The Epoch of Ugliness

“Brief Encounters” are readers’ narrations of the funny, surreal and bizarre of everyday life in Vienna.

Coming out of a contemporary art auction preview, a companion confessed that most of it hadn’t appealed to her: too sexual, too violent. “My mother was a painter,” she added, “and whenever I look at art, I can’t help thinking what she would think of it.”

“And about this?”

“Well, she didn’t care much for the way modern art was developing,” what she referred to as “the epoch of ugliness”.

Her mother had painted landscapes, and figurative nudes. “But not like what’s here.” The woman paged through the catalogue. “They were discreet. You could hang them anywhere.”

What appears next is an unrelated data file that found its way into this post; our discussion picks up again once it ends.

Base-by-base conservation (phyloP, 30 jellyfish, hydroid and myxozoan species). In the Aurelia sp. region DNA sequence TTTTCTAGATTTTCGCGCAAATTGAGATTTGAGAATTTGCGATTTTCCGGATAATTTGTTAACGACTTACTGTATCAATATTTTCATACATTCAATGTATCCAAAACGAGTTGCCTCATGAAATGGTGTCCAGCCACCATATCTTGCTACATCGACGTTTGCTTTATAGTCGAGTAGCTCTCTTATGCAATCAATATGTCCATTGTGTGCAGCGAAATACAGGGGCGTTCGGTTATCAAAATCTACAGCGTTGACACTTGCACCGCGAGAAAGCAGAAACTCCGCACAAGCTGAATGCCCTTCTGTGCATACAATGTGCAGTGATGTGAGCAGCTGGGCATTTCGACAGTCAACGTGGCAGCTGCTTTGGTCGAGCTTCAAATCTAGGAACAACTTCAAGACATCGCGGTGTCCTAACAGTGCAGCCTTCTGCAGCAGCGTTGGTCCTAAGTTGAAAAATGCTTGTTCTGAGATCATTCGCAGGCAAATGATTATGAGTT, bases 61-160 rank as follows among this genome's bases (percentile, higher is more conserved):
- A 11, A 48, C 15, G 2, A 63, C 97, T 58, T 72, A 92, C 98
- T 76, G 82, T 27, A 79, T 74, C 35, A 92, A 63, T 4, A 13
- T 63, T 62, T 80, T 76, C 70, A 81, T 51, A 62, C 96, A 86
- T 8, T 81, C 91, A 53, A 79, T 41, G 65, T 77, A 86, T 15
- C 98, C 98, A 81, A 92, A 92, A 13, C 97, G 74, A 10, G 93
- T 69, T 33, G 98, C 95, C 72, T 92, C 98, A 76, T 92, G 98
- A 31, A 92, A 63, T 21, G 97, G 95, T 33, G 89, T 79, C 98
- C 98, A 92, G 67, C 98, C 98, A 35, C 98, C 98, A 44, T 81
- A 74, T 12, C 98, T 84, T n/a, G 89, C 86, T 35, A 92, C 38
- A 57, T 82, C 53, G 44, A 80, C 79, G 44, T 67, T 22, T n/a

After suffering with terrible eyesight for most of her life, her mother was offered an operation that might restore her vision. But at great risk. She went for it, reasoning that she didn’t have much to lose. Against all odds, it was successful, and for the next 20 years, she devoted herself to painting.

“She loved making people happy with her work. Even now, I still get notes, or people telling me how happy they are to own her pieces. Funny, because she hated selling them, saying, ‘How can I let this go?’”

She smiled.

And it might have been my imagination, but I was sure I caught her looking over her shoulder, just to be sure.

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